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Pet Passports

Taking your pet abroad

How it works

More and more people are taking their pets abroad either for holidays or because they are emigrating. Most dogs and cats can travel under the "Pet Passport scheme" if they are traveling to an eligible country included in the scheme.

There are several things to consider when taking an animal abroad the most important being the requirements to enter your chosen country and meeting the requirements to re-enter the UK.

Unless traveling under the pet passport scheme to eligible countries, animals traveling abroad usually require import documents for the country they are traveling to.

Importing pets from countries outside of the pet passport scheme into the UE/UK is simpler with the requirement for 6 months quarantine being dropped.  Pets will need to have been vaccinated against rabies, had a blood test to confirm rabies vaccination and remained in the country of origin for 3 months before being imported.

Contact DEFRA for more advice.

In addition, the diseases and parasites your pet encounters abroad are different to those they'll come across in this country. Please speak to the vet about precautions you can take to help prevent these before travelling.

If you return to the UK, please remember to tell us if your pet has traveled abroad.

Pet Passports

Pets can be taken abroad to certain designated countries and return without the necessity for quarantine if they have the necessary "Pet Passport".

The following applies only to dogs and cats. Different rules are applicable to other animals.

To qualify for a Pet passport the pet is required to:

  • Be microchipped
  • Be vaccinated with an approved vaccine against rabies

In addition, to be allowed to re-enter this country from abroad with the pet passport an animal must:

  • Have waited at least 21 days from the date of the vaccination before re-entering the UK or travelling to another EU country.
  • Be treated by a vet abroad with an approved tapeworm treatment 24 to 120 hours before re-entry into the UK

Once a pet passport has been issued, it will be valid only whilst the rabies vaccination is current. If your animal goes one day over the date for revaccination, the process needs to be repeated. It is the owner's responsibility to see that the vaccinations are kept up to date.

The pet passport also allows pets to enter other European Union countries (some EU countries have additional requirements) but different export rules apply if traveling outside of the EU.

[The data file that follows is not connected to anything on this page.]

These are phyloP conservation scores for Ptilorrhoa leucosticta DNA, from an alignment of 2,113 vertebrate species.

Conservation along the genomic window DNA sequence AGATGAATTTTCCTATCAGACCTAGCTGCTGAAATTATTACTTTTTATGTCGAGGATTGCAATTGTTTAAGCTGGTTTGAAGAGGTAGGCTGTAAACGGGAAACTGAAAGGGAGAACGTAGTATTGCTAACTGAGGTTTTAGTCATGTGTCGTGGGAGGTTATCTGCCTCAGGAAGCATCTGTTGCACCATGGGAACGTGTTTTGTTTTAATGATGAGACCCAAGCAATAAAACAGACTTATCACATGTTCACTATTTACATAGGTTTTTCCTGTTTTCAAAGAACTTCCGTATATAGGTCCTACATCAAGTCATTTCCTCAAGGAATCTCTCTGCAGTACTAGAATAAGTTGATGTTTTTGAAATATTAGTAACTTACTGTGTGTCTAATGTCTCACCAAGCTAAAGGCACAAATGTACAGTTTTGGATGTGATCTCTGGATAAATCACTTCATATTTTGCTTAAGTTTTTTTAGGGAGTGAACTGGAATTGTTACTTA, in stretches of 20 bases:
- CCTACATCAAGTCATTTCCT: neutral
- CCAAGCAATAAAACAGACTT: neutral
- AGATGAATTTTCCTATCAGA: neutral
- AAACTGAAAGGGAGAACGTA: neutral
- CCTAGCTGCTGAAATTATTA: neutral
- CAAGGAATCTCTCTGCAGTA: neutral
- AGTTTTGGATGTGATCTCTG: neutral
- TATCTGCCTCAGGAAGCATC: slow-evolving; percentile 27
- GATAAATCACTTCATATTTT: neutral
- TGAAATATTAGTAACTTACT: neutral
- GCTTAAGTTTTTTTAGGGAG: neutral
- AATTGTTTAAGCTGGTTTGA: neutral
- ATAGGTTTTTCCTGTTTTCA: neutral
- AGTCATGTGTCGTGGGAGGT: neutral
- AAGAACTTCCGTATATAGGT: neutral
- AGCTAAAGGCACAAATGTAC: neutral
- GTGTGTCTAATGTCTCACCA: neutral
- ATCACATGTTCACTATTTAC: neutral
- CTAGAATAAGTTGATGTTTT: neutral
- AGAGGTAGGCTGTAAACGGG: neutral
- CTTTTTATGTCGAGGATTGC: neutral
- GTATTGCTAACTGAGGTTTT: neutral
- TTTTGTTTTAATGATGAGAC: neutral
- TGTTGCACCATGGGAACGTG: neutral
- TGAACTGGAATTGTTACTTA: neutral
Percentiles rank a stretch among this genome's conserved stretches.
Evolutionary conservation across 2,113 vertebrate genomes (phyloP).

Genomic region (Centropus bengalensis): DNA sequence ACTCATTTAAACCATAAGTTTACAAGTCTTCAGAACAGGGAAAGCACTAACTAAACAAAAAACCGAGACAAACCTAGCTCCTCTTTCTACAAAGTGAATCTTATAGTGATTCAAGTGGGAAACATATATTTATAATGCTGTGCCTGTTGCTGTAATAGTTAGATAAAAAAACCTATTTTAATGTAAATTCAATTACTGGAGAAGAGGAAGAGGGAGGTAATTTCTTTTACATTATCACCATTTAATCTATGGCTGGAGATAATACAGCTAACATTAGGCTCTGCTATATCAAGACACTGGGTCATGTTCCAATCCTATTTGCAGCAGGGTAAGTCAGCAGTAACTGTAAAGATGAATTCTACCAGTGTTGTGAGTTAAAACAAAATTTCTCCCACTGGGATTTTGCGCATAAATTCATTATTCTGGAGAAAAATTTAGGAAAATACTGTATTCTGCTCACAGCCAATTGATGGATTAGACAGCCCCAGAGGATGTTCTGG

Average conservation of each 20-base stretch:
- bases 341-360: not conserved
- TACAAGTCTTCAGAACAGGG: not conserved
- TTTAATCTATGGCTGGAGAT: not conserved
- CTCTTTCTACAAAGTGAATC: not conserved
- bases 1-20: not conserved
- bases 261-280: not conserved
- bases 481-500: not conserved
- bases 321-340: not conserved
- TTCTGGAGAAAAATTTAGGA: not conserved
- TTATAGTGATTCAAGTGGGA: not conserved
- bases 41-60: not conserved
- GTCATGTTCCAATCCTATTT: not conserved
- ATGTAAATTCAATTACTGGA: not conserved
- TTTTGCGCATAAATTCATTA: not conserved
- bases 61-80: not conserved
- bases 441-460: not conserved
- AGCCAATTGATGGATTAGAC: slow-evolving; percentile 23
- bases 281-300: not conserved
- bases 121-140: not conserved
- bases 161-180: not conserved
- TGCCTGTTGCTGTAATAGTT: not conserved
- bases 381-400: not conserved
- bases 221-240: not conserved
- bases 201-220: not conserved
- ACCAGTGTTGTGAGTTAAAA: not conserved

For more information:

  • Phone the pet travel scheme helpline on 0870 241 1710
  • DEFRA on their website
  • Contact the surgery and ask for advice

Tropical diseases in Europe and their prevention

Before you take your pet on holiday abroad we recommend you consider the prevention of the following diseases. Not all diseases mentioned are present in all countries.

If you need information on what diseases are prevalent in the local area while on holiday then contact the local vet on arrival. Remember that the local animals have an inherent immunity that helps protect them so local prevention measures may not be sufficient for your pet.


Heartworm is a type of worm that lives in the blood, only the adult females live in the heart. It tends to be more serious in dogs than in cats but can potentially be fatal in both species. It is spread by mosquitoes which carry immature stages of the parasite.

Once infected, an animal may show signs of heart disease or other complications. Treatment involves killing the adult worms in the heart or surgically removing them but both can be associated with problems.

Prevention is easy and based on killing the heartworm larvae before they mature into adults and reach the heart. By using a product - usually monthly - that contains a drug called Avermectin, heartworm should be prevented. This should begin a month before you leave the UK. Stronghold or Milbemax are both suitable products for this. Equally, avoiding the mosquitoes that carry the parasite will help infection, so avoid walking your dog at dawn and dusk when mosquitoes tend to be most active.